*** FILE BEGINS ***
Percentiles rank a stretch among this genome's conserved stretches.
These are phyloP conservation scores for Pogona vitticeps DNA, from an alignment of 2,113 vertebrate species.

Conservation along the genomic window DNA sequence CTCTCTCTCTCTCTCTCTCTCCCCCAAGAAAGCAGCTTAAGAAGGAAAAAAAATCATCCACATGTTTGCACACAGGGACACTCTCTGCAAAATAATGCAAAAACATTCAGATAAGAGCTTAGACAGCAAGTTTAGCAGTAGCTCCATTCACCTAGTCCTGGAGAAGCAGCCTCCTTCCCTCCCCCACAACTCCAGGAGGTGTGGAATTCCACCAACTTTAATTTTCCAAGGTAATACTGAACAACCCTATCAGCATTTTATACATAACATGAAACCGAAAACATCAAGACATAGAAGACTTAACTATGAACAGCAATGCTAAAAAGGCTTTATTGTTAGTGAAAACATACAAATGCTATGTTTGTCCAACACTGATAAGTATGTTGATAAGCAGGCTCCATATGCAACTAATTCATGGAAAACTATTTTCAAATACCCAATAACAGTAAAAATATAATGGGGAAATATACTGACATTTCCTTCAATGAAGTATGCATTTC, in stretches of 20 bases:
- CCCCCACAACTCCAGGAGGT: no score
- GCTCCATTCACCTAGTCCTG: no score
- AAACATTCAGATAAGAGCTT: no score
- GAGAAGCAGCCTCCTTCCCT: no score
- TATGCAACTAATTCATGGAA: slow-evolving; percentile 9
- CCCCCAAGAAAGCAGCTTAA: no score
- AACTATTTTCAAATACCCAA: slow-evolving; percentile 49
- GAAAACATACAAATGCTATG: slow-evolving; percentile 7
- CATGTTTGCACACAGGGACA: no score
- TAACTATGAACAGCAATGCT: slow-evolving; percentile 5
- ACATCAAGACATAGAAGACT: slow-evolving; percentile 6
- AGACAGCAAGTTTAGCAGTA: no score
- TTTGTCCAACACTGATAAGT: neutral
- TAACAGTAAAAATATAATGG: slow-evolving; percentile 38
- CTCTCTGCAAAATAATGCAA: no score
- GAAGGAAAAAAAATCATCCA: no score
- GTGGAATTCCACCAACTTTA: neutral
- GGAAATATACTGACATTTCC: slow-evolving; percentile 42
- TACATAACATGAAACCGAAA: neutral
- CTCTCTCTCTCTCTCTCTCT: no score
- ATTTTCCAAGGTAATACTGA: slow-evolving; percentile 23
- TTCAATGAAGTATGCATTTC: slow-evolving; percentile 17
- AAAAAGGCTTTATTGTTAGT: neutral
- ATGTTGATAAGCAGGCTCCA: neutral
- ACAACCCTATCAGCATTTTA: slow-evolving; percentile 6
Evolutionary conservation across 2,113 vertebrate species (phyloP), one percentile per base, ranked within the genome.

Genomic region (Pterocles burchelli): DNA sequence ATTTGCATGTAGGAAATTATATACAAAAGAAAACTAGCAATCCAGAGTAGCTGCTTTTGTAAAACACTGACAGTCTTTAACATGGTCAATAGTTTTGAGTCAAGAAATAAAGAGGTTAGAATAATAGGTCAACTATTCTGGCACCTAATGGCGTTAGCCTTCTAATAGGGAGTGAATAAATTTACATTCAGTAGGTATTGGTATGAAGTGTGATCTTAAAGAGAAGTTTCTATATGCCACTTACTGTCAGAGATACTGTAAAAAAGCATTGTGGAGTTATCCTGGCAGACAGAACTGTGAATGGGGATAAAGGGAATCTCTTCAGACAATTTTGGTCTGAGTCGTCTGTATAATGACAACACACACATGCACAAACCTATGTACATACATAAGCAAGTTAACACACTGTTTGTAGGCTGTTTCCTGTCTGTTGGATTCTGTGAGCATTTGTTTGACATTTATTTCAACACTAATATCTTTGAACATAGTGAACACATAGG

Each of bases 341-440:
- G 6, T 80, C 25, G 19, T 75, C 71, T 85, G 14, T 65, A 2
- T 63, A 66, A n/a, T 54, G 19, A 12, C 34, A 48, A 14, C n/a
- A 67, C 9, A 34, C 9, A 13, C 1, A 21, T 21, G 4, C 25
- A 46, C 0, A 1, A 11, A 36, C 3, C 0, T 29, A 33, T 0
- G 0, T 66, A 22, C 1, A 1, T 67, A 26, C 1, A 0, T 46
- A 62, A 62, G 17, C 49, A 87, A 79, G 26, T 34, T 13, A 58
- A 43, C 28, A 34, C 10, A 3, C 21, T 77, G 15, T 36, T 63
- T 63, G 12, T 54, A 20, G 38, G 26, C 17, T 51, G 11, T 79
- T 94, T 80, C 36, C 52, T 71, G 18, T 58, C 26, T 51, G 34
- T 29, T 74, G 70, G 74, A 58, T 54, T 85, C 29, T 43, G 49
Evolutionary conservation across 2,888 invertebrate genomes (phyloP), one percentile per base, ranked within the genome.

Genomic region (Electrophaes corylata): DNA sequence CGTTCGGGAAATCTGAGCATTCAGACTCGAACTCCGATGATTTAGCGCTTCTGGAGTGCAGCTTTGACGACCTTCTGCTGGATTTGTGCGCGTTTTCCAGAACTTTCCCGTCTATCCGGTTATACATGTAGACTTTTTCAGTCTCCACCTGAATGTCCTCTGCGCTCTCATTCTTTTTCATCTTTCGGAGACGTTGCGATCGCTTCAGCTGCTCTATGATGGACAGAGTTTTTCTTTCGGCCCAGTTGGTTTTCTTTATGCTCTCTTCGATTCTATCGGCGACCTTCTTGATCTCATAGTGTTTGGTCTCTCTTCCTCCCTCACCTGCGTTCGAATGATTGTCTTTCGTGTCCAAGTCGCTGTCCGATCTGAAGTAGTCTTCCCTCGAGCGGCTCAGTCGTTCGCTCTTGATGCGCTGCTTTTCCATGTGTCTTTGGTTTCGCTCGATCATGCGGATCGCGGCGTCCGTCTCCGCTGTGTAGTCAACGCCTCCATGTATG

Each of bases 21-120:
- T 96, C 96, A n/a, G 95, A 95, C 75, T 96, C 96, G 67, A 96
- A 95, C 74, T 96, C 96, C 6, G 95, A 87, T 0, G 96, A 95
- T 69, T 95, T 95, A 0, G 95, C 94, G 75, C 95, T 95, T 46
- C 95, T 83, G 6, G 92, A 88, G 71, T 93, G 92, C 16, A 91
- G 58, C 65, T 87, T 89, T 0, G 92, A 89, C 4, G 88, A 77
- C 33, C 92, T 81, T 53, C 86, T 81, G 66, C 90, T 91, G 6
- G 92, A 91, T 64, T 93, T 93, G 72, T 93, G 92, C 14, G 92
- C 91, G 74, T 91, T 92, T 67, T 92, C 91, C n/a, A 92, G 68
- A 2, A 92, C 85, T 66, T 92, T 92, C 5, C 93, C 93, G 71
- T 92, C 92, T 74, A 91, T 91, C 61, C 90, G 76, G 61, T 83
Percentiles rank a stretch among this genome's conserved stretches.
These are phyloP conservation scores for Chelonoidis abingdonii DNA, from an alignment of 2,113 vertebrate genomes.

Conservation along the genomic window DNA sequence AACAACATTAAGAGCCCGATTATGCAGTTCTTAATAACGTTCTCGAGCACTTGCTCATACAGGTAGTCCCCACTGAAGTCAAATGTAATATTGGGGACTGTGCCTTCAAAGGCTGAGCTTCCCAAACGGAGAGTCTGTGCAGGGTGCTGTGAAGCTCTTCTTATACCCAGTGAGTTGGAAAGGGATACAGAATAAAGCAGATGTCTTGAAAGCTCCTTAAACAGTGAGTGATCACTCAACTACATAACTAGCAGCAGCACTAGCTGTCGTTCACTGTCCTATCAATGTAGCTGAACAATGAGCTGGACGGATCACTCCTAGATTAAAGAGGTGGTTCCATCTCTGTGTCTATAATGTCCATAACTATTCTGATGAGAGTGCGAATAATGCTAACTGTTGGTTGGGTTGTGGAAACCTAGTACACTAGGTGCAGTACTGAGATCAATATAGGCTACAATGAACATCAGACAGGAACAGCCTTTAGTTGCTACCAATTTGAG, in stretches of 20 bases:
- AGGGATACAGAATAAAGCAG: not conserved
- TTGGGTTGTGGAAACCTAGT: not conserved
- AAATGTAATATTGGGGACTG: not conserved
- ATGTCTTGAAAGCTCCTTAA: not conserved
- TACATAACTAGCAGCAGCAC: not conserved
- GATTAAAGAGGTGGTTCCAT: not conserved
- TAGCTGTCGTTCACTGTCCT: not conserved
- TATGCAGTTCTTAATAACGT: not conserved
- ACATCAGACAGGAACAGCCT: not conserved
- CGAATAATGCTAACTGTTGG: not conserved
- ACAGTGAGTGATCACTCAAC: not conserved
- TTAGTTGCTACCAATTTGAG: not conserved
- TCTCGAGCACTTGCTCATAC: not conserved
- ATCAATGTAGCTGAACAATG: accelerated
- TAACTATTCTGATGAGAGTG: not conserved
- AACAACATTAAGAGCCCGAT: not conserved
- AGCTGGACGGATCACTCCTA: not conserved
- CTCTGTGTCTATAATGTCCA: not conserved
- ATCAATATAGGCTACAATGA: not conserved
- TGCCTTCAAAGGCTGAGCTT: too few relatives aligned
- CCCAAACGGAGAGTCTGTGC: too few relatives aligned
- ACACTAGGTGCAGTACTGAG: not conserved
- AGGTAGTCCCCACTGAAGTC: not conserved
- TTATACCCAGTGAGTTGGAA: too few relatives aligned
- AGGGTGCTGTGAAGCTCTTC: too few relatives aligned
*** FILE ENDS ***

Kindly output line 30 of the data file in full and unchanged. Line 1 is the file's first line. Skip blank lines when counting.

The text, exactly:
Genomic region (Pterocles burchelli): DNA sequence ATTTGCATGTAGGAAATTATATACAAAAGAAAACTAGCAATCCAGAGTAGCTGCTTTTGTAAAACACTGACAGTCTTTAACATGGTCAATAGTTTTGAGTCAAGAAATAAAGAGGTTAGAATAATAGGTCAACTATTCTGGCACCTAATGGCGTTAGCCTTCTAATAGGGAGTGAATAAATTTACATTCAGTAGGTATTGGTATGAAGTGTGATCTTAAAGAGAAGTTTCTATATGCCACTTACTGTCAGAGATACTGTAAAAAAGCATTGTGGAGTTATCCTGGCAGACAGAACTGTGAATGGGGATAAAGGGAATCTCTTCAGACAATTTTGGTCTGAGTCGTCTGTATAATGACAACACACACATGCACAAACCTATGTACATACATAAGCAAGTTAACACACTGTTTGTAGGCTGTTTCCTGTCTGTTGGATTCTGTGAGCATTTGTTTGACATTTATTTCAACACTAATATCTTTGAACATAGTGAACACATAGG